Watch out for pneumonia in winter, which can bring serious complications. How to recognize it?
In the past, it was a severe disease that often ended in death, and doctors were defenseless against it. With the advent of penicillin and antibiotics, pneumonia has moved into the realm of very treatable conditions. However, if treatment is neglected, deep-going complications may occur in the future. What is it about, how does it manifest itself, and what to do?
It is most often the result of a respiratory infection
Pneumonia can have an infectious and noninfectious origin. Bacterial or viral infection is much more common, and noninfectious inflammatory disorders are less common, for example, because of irritation with chemicals, allergens, or as a consequence of taking some medicine.
If it is infectious pneumonia, the most common pathogens are bacteria, viruses, fungi, or cytomegalovirus. They can cause unilateral or bilateral inflammation.
There are also many situations where a secondary viral infection joins the primary bacterial infection. In the case of parasites or fungi, these are inflammations usually brought from exotic countries or are related to a lower standard of hygiene. The earlier the cause of pneumonia is detected, the better the prognosis.
Watch out for these signs and symptoms
A typical manifestation of pneumonia is a combination of long-lasting and persistent fever and cough. The intensity of these manifestations depends on the spread of inflammation in the body.
These are other manifestations that may appear:
- the mentioned cough is moist and productive, accompanied by mucus formation and cough-up mucus
- during more severe inflammation, breathing is accompanied by wheezing, the same applies to coughing
- shortness of breath is typical, especially during greater physical exertion
- shivering or chills appear with a fever
- other symptoms include muscle weakness and pain in the muscles, joints, head, and nausea can also occurs
If it is an atypical form of pneumonia, instead of a fever, “only” a raised body temperature and a dry cough appear. Accompanying symptoms are heavy physical and mental exhaustion, fatigue, lethargy, weakness, aversion to food, and nausea. If the inflammation spreads and disables a large part of the lung tissue, an insufficient level of oxygen in the blood can also occur.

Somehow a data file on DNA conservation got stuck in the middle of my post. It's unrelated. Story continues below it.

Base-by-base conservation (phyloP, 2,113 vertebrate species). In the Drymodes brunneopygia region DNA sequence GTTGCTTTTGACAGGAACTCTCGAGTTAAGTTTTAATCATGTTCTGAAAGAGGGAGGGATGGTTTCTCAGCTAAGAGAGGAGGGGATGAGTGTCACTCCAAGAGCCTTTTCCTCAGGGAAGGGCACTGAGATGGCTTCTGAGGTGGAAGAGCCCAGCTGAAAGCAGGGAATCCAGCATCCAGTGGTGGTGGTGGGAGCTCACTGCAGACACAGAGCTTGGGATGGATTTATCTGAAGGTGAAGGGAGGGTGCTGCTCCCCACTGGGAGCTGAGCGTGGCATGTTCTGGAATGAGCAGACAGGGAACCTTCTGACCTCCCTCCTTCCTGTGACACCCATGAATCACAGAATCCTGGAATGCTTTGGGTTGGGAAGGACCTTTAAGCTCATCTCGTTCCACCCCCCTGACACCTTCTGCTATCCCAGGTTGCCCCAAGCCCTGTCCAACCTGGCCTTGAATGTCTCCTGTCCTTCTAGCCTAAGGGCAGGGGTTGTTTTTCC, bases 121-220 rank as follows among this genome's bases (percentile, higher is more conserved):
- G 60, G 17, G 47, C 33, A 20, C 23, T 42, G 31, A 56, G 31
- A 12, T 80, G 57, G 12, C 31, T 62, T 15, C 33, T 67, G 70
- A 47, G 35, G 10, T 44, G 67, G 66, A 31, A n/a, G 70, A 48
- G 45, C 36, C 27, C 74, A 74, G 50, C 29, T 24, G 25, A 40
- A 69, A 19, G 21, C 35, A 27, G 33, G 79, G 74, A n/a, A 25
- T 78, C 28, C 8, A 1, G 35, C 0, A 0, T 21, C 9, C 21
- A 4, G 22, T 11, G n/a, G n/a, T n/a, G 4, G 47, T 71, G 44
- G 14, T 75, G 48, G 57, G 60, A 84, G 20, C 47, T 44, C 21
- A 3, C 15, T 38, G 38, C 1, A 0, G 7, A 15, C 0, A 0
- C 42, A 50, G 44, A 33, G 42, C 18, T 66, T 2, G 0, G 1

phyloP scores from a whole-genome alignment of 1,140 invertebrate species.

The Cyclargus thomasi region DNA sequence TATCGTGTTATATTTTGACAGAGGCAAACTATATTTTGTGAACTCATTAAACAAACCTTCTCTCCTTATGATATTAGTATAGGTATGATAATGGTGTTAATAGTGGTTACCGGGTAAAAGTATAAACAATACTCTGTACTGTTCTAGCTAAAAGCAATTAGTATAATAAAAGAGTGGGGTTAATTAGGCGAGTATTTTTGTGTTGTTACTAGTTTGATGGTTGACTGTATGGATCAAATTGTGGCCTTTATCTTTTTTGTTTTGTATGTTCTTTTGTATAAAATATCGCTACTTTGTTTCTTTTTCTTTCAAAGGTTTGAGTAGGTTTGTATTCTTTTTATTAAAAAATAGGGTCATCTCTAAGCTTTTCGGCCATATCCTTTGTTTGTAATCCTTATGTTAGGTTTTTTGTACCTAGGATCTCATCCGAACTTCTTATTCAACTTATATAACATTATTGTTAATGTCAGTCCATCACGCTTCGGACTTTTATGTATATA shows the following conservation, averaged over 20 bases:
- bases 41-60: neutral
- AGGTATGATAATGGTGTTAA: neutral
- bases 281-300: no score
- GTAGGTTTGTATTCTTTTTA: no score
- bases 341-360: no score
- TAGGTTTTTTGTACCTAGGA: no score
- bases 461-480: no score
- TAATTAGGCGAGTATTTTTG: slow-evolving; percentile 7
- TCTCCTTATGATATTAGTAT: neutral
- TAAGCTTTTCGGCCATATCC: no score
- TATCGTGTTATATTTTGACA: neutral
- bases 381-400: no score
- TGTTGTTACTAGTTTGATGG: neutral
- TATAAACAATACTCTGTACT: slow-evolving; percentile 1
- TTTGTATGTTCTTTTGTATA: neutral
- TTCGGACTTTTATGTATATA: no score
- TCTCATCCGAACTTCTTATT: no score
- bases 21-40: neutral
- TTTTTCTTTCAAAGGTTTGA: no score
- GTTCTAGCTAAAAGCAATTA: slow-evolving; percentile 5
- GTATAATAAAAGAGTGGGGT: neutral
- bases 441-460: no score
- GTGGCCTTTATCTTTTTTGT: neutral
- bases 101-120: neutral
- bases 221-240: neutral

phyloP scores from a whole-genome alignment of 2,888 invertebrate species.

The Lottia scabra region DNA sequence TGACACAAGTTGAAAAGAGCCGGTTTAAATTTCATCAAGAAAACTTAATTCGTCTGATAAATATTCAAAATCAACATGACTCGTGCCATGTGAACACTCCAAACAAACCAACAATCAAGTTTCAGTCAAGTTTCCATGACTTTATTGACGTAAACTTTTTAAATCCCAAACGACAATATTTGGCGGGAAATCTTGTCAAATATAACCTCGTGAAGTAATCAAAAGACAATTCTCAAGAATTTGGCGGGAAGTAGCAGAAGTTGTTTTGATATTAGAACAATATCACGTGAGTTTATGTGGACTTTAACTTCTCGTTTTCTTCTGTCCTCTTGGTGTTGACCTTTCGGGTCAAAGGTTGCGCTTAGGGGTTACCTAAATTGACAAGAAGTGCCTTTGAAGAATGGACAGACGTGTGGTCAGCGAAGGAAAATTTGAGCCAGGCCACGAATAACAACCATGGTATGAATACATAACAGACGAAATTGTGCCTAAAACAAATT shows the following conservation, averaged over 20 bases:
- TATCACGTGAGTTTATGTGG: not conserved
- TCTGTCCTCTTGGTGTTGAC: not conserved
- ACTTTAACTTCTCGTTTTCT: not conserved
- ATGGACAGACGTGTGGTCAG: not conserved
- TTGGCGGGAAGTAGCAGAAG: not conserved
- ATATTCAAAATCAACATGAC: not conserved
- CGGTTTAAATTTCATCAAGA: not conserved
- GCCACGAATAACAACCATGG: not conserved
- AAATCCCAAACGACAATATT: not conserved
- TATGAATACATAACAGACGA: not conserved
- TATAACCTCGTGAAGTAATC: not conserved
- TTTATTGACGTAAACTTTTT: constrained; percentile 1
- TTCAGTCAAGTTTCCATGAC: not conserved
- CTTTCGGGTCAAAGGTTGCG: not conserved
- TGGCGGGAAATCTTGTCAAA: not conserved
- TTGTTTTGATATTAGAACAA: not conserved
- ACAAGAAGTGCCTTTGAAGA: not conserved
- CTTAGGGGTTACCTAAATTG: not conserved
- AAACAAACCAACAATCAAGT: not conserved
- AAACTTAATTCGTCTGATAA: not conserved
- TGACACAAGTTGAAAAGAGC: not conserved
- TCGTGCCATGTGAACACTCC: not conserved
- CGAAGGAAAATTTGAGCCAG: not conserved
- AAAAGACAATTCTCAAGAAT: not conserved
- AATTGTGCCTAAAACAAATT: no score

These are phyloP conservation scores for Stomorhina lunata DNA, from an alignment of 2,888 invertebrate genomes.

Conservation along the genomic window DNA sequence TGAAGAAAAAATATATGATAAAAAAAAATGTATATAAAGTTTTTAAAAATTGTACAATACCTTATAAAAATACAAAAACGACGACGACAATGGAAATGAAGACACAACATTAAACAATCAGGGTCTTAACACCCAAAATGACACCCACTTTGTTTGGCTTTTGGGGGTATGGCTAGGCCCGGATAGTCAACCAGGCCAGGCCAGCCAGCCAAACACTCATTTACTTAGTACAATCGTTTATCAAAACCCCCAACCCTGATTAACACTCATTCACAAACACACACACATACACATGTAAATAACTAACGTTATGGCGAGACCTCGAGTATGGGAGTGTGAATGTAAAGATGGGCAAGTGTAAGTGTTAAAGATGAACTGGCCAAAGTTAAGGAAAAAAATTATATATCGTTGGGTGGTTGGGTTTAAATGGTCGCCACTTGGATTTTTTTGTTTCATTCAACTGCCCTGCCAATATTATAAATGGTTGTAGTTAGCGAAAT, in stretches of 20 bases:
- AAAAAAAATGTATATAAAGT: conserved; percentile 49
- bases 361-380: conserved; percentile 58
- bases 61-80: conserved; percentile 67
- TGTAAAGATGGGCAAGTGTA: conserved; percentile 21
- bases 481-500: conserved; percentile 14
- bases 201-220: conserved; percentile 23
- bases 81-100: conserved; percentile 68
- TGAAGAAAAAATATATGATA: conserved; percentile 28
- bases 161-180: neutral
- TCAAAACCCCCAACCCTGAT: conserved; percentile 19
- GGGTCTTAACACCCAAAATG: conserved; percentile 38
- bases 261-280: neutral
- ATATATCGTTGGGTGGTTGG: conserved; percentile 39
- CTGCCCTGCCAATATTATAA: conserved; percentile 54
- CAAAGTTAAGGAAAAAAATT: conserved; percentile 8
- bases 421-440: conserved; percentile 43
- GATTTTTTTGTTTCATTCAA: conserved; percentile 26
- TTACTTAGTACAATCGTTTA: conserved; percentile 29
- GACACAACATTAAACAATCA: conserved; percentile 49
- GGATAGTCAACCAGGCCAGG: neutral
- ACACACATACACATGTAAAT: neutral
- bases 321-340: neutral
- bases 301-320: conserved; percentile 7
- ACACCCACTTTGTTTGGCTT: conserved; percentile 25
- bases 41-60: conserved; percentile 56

Risk groups of patients and what to watch out for
When it comes to people for whom pneumonia can be risky and have a more severe course, it is typically seniors over the age of 65, pregnant women, young children, and infants.
Problem factors are also smoking, which threatens the capacity and functionality of the lungs for a long time, as well as other chronic diseases related to the lower respiratory system. Patients with overall weakened immunity or take immunosuppressants, cancer patients, immobile patients, and people with advanced AIDS are also generally at risk.
Polymorbid people, i.e., people with several health problems concurrently, can also have a challenging or risky course of inflammation. The most dangerous are high blood pressure, diabetes, overweight or obesity, asthma, and irregular heart activity.
Complex treatment and how to deal with pneumonia
If the pneumonia is caused by a bacterial infection, antibiotics must be used as the basis of treatment. The most widely used are types of macrolides with minimal bacterial resistance. Antivirals are indicated for viral infection, reducing the multiplication of the virus.
Symptomatic treatment of individual problems is significant, which should help to facilitate breathing. In practice, these are cough medicines, later to suppress dry coughs, medication to reduce fever or raise body temperature, medication for headaches, or locomotor apparatus in general. These medicines do not suppress inflammation, only its manifestations.
Part of a complex solution to inflammation also includes regimen measures, primarily rest, plenty of fluids, intake of fruits and vegetables, and plenty of sleep.
What complications threaten if you underestimate the situation
If you underestimate pneumonia and do not cure it to a successful end, you expose yourself to several complications. These may also concern risk groups, especially the elderly and people with weakened immunity or associated heart or lung diseases.
The most common complication is the progression of pneumonia to the pleura, where inflammation with a large amount of fluid is formed, and later pus is added and causes an abscess.
In the case of the spread of pneumonia, there is also a loss of functional lung tissue, which is manifested by acute respiratory distress syndrome. In the gravest cases, hospitalization with pulmonary ventilation may be necessary. In patients with weakened immunity, the risk of developing sepsis, i.e., blood poisoning, and later septic shock can be a complication.